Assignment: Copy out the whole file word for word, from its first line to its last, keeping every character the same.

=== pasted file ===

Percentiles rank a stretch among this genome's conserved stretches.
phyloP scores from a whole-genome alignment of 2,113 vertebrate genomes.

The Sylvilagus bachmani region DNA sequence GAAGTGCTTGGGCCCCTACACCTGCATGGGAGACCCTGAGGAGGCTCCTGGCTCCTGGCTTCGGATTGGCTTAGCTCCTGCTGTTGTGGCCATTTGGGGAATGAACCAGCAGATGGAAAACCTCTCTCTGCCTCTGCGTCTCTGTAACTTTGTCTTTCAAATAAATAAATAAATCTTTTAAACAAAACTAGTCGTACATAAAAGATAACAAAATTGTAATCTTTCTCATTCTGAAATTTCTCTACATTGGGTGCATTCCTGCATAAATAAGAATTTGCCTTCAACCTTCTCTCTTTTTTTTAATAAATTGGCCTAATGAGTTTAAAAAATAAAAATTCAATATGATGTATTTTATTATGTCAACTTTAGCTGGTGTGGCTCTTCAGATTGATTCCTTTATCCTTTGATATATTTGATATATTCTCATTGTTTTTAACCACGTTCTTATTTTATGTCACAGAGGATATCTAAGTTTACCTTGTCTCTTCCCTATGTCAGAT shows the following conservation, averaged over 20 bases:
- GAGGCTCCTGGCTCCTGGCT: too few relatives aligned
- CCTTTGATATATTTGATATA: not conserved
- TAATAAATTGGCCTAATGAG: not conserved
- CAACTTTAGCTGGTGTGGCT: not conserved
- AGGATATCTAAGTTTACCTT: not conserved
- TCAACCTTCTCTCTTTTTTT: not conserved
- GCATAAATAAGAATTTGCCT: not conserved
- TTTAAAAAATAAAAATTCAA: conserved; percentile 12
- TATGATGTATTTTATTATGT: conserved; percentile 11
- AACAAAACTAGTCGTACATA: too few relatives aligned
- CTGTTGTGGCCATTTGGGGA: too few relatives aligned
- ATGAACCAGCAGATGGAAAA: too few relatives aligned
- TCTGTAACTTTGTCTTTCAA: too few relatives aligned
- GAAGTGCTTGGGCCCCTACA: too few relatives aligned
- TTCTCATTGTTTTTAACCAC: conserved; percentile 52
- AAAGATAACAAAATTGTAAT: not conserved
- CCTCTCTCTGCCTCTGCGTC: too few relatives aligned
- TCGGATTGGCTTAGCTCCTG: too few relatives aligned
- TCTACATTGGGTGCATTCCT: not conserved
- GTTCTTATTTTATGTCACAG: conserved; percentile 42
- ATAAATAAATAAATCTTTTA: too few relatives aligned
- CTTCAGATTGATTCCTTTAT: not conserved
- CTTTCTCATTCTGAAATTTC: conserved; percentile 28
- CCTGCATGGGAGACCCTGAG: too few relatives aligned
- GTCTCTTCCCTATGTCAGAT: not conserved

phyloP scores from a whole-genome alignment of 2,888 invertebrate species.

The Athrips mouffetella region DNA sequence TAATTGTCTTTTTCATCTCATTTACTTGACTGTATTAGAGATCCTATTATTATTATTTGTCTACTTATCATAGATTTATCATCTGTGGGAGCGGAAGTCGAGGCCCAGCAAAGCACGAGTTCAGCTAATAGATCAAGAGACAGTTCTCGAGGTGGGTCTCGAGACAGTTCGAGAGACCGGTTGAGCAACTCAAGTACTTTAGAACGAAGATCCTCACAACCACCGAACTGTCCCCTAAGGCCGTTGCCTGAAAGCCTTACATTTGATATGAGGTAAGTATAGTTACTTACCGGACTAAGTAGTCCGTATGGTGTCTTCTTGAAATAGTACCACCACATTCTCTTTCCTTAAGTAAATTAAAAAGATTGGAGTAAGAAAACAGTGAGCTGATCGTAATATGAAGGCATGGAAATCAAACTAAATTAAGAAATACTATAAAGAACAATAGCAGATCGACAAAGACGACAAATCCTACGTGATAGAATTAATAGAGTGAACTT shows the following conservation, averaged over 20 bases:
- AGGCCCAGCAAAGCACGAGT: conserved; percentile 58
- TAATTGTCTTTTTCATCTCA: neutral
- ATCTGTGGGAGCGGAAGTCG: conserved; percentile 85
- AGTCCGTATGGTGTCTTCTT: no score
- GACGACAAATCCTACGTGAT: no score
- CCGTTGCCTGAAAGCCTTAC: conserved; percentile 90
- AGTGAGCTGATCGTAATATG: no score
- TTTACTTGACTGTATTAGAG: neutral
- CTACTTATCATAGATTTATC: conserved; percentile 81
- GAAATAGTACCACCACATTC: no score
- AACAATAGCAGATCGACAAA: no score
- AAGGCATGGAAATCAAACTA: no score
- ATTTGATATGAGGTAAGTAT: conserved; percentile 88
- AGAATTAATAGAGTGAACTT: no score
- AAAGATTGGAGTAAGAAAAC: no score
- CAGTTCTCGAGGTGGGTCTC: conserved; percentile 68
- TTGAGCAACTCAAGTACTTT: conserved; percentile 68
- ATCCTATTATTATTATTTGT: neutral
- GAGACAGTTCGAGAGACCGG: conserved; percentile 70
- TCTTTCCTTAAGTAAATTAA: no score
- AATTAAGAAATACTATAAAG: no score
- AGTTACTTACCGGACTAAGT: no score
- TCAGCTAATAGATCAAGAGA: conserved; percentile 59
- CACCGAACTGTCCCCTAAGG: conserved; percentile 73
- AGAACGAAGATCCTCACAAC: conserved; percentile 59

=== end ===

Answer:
Percentiles rank a stretch among this genome's conserved stretches.
phyloP scores from a whole-genome alignment of 2,113 vertebrate genomes.

The Sylvilagus bachmani region DNA sequence GAAGTGCTTGGGCCCCTACACCTGCATGGGAGACCCTGAGGAGGCTCCTGGCTCCTGGCTTCGGATTGGCTTAGCTCCTGCTGTTGTGGCCATTTGGGGAATGAACCAGCAGATGGAAAACCTCTCTCTGCCTCTGCGTCTCTGTAACTTTGTCTTTCAAATAAATAAATAAATCTTTTAAACAAAACTAGTCGTACATAAAAGATAACAAAATTGTAATCTTTCTCATTCTGAAATTTCTCTACATTGGGTGCATTCCTGCATAAATAAGAATTTGCCTTCAACCTTCTCTCTTTTTTTTAATAAATTGGCCTAATGAGTTTAAAAAATAAAAATTCAATATGATGTATTTTATTATGTCAACTTTAGCTGGTGTGGCTCTTCAGATTGATTCCTTTATCCTTTGATATATTTGATATATTCTCATTGTTTTTAACCACGTTCTTATTTTATGTCACAGAGGATATCTAAGTTTACCTTGTCTCTTCCCTATGTCAGAT shows the following conservation, averaged over 20 bases:
- GAGGCTCCTGGCTCCTGGCT: too few relatives aligned
- CCTTTGATATATTTGATATA: not conserved
- TAATAAATTGGCCTAATGAG: not conserved
- CAACTTTAGCTGGTGTGGCT: not conserved
- AGGATATCTAAGTTTACCTT: not conserved
- TCAACCTTCTCTCTTTTTTT: not conserved
- GCATAAATAAGAATTTGCCT: not conserved
- TTTAAAAAATAAAAATTCAA: conserved; percentile 12
- TATGATGTATTTTATTATGT: conserved; percentile 11
- AACAAAACTAGTCGTACATA: too few relatives aligned
- CTGTTGTGGCCATTTGGGGA: too few relatives aligned
- ATGAACCAGCAGATGGAAAA: too few relatives aligned
- TCTGTAACTTTGTCTTTCAA: too few relatives aligned
- GAAGTGCTTGGGCCCCTACA: too few relatives aligned
- TTCTCATTGTTTTTAACCAC: conserved; percentile 52
- AAAGATAACAAAATTGTAAT: not conserved
- CCTCTCTCTGCCTCTGCGTC: too few relatives aligned
- TCGGATTGGCTTAGCTCCTG: too few relatives aligned
- TCTACATTGGGTGCATTCCT: not conserved
- GTTCTTATTTTATGTCACAG: conserved; percentile 42
- ATAAATAAATAAATCTTTTA: too few relatives aligned
- CTTCAGATTGATTCCTTTAT: not conserved
- CTTTCTCATTCTGAAATTTC: conserved; percentile 28
- CCTGCATGGGAGACCCTGAG: too few relatives aligned
- GTCTCTTCCCTATGTCAGAT: not conserved

phyloP scores from a whole-genome alignment of 2,888 invertebrate species.

The Athrips mouffetella region DNA sequence TAATTGTCTTTTTCATCTCATTTACTTGACTGTATTAGAGATCCTATTATTATTATTTGTCTACTTATCATAGATTTATCATCTGTGGGAGCGGAAGTCGAGGCCCAGCAAAGCACGAGTTCAGCTAATAGATCAAGAGACAGTTCTCGAGGTGGGTCTCGAGACAGTTCGAGAGACCGGTTGAGCAACTCAAGTACTTTAGAACGAAGATCCTCACAACCACCGAACTGTCCCCTAAGGCCGTTGCCTGAAAGCCTTACATTTGATATGAGGTAAGTATAGTTACTTACCGGACTAAGTAGTCCGTATGGTGTCTTCTTGAAATAGTACCACCACATTCTCTTTCCTTAAGTAAATTAAAAAGATTGGAGTAAGAAAACAGTGAGCTGATCGTAATATGAAGGCATGGAAATCAAACTAAATTAAGAAATACTATAAAGAACAATAGCAGATCGACAAAGACGACAAATCCTACGTGATAGAATTAATAGAGTGAACTT shows the following conservation, averaged over 20 bases:
- AGGCCCAGCAAAGCACGAGT: conserved; percentile 58
- TAATTGTCTTTTTCATCTCA: neutral
- ATCTGTGGGAGCGGAAGTCG: conserved; percentile 85
- AGTCCGTATGGTGTCTTCTT: no score
- GACGACAAATCCTACGTGAT: no score
- CCGTTGCCTGAAAGCCTTAC: conserved; percentile 90
- AGTGAGCTGATCGTAATATG: no score
- TTTACTTGACTGTATTAGAG: neutral
- CTACTTATCATAGATTTATC: conserved; percentile 81
- GAAATAGTACCACCACATTC: no score
- AACAATAGCAGATCGACAAA: no score
- AAGGCATGGAAATCAAACTA: no score
- ATTTGATATGAGGTAAGTAT: conserved; percentile 88
- AGAATTAATAGAGTGAACTT: no score
- AAAGATTGGAGTAAGAAAAC: no score
- CAGTTCTCGAGGTGGGTCTC: conserved; percentile 68
- TTGAGCAACTCAAGTACTTT: conserved; percentile 68
- ATCCTATTATTATTATTTGT: neutral
- GAGACAGTTCGAGAGACCGG: conserved; percentile 70
- TCTTTCCTTAAGTAAATTAA: no score
- AATTAAGAAATACTATAAAG: no score
- AGTTACTTACCGGACTAAGT: no score
- TCAGCTAATAGATCAAGAGA: conserved; percentile 59
- CACCGAACTGTCCCCTAAGG: conserved; percentile 73
- AGAACGAAGATCCTCACAAC: conserved; percentile 59